What Are the Effects of Caffeine on Your Blood Sugar Levels?

by Jackie Edwards

Coffee if drunk in moderation has a lot of health benefits. A study by Alberto Ascherio, a professor of nutrition and epidemiology, concluded that people who drank 4 or 5 cups of coffee on a daily basis drastically reduced their risk of getting Parkinson’s disease. Furthermore, C.H.S. Ruxton of Lebanon carried out a double-blind, placebo-controlled study on the effect that caffeine has on cognitive function, mood, hydration, and performance. This study done over a period of 15 years found that there were significant improvements in all these parameters. But does coffee have a positive effect in the prevention of diabetes and bringing down high blood sugar levels? Let us examine this in more detail. 

What are the health benefits of drinking coffee?

Human studies have identified a few interesting health benefits of coffee consumption. Some of these are:

It can make you smarter and improve your energy levels

Coffee contains caffeine, a stimulant which is absorbed into your bloodstream and then travels to your brain. In your brain, the caffeine blocks Adenosine, which is an inhibitory neurotransmitter. Subsequently, neurotransmitters such as dopamine and norepinephrine increase which lead to an enhanced firing of neurons. The result is that various aspects of your brain function improve such as energy levels, memory and reaction times.

It acts as a great workout booster

Coffee is a great fitness and health booster if consumed before a workout. The caffeine in coffee helps to boost your metabolism. As a result, you end up burning more calories throughout the day. A shot of caffeine before your workout helps to improve your endurance and increase your performance. Drinking 2-3 cups of coffee an hour before your workout helps reduce muscle pain. Subsequently, you’ll be able to train much harder which will help to improve your muscle strength.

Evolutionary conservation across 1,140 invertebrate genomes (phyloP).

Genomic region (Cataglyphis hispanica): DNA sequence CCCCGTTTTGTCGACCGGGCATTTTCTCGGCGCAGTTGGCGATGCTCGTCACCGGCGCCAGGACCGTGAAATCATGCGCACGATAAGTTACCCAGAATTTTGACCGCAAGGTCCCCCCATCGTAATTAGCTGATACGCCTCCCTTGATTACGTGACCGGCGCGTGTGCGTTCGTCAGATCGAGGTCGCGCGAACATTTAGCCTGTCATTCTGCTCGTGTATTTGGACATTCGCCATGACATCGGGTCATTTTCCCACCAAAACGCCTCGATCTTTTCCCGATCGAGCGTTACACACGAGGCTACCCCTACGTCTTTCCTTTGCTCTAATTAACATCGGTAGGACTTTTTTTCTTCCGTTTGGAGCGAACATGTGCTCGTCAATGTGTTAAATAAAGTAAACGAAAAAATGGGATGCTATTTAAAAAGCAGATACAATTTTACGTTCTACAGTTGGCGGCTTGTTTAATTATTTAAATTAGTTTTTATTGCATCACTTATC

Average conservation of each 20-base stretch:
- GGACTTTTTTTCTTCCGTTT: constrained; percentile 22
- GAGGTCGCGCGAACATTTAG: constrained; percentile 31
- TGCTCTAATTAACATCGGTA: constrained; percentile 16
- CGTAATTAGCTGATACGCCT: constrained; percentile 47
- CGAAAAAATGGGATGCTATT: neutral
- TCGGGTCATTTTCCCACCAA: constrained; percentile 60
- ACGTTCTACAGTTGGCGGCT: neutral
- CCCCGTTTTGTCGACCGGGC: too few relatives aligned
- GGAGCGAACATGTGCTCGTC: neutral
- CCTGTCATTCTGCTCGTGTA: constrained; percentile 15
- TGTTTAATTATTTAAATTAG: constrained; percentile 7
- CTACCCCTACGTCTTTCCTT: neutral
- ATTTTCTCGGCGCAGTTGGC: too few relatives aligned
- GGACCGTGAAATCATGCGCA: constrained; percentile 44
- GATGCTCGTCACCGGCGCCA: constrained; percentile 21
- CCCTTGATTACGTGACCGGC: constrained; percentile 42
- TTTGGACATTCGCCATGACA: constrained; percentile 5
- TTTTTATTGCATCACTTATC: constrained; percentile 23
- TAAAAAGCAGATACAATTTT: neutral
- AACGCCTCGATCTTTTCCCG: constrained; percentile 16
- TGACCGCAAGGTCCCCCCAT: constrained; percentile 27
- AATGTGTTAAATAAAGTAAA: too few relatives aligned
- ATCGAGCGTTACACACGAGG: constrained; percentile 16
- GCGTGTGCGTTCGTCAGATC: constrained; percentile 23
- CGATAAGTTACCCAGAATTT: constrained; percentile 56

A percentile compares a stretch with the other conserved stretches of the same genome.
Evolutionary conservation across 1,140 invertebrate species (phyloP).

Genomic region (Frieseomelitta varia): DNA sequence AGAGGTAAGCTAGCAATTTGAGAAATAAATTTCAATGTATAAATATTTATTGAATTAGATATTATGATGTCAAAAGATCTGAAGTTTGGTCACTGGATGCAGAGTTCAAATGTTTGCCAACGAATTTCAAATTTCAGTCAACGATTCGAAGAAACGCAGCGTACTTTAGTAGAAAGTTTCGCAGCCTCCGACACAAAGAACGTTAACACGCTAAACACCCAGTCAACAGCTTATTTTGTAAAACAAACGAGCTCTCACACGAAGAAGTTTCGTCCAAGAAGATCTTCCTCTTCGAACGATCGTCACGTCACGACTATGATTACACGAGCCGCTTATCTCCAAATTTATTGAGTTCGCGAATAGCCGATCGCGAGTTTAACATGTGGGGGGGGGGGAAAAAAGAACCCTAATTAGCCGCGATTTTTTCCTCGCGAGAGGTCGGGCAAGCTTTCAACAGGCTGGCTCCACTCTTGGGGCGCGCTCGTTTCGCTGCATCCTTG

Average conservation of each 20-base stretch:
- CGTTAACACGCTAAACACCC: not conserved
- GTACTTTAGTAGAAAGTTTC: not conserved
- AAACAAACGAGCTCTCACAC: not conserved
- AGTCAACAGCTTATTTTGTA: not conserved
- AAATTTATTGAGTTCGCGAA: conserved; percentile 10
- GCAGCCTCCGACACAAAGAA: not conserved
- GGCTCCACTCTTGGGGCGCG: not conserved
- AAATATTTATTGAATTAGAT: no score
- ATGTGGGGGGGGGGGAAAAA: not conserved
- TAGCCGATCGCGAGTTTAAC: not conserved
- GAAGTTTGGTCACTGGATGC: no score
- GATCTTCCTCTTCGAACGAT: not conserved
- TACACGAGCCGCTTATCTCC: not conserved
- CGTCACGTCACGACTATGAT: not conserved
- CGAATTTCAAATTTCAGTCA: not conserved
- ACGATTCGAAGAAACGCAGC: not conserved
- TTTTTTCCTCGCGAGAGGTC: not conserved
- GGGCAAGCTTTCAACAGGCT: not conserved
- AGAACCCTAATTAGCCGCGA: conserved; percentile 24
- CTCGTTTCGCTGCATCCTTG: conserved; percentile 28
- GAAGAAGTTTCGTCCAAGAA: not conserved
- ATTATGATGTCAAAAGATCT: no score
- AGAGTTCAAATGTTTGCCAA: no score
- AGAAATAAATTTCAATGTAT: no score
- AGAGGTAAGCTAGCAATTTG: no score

Coffee might protect you from developing Alzheimer’s Disease as well as Dementia 

Alzheimer’s disease is a neurodegenerative disease and is one of the leading causes of dementia. Though there is no cure for Alzheimer’s disease, studies have shown that regular coffee drinkers have a 65% lesser chance of developing this disease in the first place.

What effect does drinking coffee have on your blood sugar levels?

A study was carried out about the effects of coffee consumption over a period of 4 years in the US. The study concluded that the participants who increased consumption of coffee by more than 1 cup per day had an 11% lower risk of developing type 2 diabetes in comparison to those participants who did not make any changes in their daily coffee consumption.

A study published in Diabetologia has shown that drinking coffee over the long term may reduce your risk of getting diabetes if you don’t have it in the first place. However, paradoxically, drinking coffee increases both your insulin and glucose levels. So, doctors advise that you should be cautious about consuming coffee if you already have diabetes.

How can coffee lower the risk of developing diabetes even though it raises blood sugar?

The actual reason is unknown. But, a few researchers have some theories about both the short-term effects as well as the long-term effects of coffee on blood sugar levels:

– Negative short-term effects of coffee on blood sugar:

A report from Brown University Health Education concludes that coffee increases adrenaline levels. As a result, your blood sugar levels may rise for a short period. So, if you are already diabetic, you should reduce your coffee intake. Furthermore, as a diabetic patient, you should never have coffee with sweeteners of any kind as that can make your blood sugar levels jump up drastically.

– Positive long-term effects of coffee on blood sugar:

A study done on the effects of caffeine on 665 Japanese males was carried out in 2010 and concluded that regular coffee drinkers have a higher level of adiponectin, a protein which helps in regulation of blood sugar levels. Also, coffee is rich in antioxidants. These might influence your insulin and blood sugar levels positively. Drinking coffee for a long period may help your body build up a tolerance to caffeine. As a result, your body becomes more resistant to fluctuations in blood sugar levels.